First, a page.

The Montessori Difference

The goal of both Montessori and traditional schools is the same:  to provide learning experiences for the child.  The biggest difference lies in the kind of learning experience each school provides and the methods they use to accomplish this goal.

Montessori educators believe these differences are important because they help shape how a child learns, his/her work habits and his/her future attitudes toward themselves and the world around them



  • Teacher has unobtrusive role in the classroom.
  • Teacher is the controller and center of the classroom.
  • Environment and method encourages self-discipline.
  • Teacher acts as primary enforcer of discipline.
  • Mainly individual instruction.
  • Group, whole class and individual instruction.
  • Mixed age grouping to encourage children to teach and help each other.
  • Same age grouping with most teaching done by the teacher.
  • Child chooses own work.
  • Curriculum is structured for the child.
  • Child works as long as he wishes on chosen project.
  • Child generally allotted specific time for work.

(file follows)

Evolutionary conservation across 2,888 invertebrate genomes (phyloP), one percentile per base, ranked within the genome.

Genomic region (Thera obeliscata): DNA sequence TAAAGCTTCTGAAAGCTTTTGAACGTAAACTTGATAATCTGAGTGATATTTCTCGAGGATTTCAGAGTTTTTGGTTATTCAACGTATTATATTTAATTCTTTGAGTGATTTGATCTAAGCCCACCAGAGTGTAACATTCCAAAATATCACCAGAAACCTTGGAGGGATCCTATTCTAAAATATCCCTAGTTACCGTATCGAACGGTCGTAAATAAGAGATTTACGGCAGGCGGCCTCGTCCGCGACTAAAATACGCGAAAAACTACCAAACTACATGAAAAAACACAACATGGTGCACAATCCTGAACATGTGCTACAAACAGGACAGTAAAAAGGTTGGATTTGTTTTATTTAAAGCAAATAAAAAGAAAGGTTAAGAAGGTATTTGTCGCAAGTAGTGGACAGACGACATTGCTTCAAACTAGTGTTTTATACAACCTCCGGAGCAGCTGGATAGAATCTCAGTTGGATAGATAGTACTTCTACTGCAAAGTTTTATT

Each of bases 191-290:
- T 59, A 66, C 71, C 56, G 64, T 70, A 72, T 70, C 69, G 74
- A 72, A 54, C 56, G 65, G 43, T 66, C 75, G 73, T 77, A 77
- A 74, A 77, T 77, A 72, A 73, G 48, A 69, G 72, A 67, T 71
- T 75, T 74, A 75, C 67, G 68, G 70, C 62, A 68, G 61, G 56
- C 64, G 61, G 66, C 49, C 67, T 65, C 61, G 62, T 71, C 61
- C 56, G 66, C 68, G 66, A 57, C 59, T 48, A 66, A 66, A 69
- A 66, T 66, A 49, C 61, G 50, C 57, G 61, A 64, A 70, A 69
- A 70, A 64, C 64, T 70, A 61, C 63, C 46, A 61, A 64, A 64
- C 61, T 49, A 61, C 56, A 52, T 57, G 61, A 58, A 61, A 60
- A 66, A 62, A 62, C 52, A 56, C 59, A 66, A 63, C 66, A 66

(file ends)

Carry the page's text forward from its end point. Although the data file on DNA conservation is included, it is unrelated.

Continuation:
• Child sets own learning pace.
  • Instruction pace usually set by group norm.
  • Child spots own errors from feedback of material.
  • If work is corrected, errors usually pointed out by teacher.
  • Child reinforces own learning by repetition of work and internal feelings of success.
  • Learning is reinforced externally by repetition and rewards.
  • Organized program for learning care of self and environment (e.g. polishing shoes, cleaning the skin).
  • Less emphasis on self-care instruction.
  • Child can work where he/she chooses, move around and talk at will (yet not disturbing work of others).  Group works voluntary.
  • Child is usually assigned own chair, encouraged to participate, sit still and listen during group lessons
  • English language proficiency is less important due to emphasis on individual lessons.
  • English language proficiency important in order to understand group lessons.
  • Prepared kinesthetic material with incorporated control of error, specially developed reference materials.
  • Textbooks, pencil and paper, worksheets and dittos.
  • Working and learning matched to the social development of the child.
  • Working and learning without emphasis on social development.
  • Unified, internationally developed curriculum.
  • Narrow, unit-driven curriculum.
  • Integrated subjects and learning based on development psychology.
  • Individual subjects.
  • School meets needs of students.
  • Students fit model of school.
  • Special help comes to students.
  • Students leave for special help.
  • Process-focused assessment, skills checklists, mastery benchmarks.
  • Product focused report cards.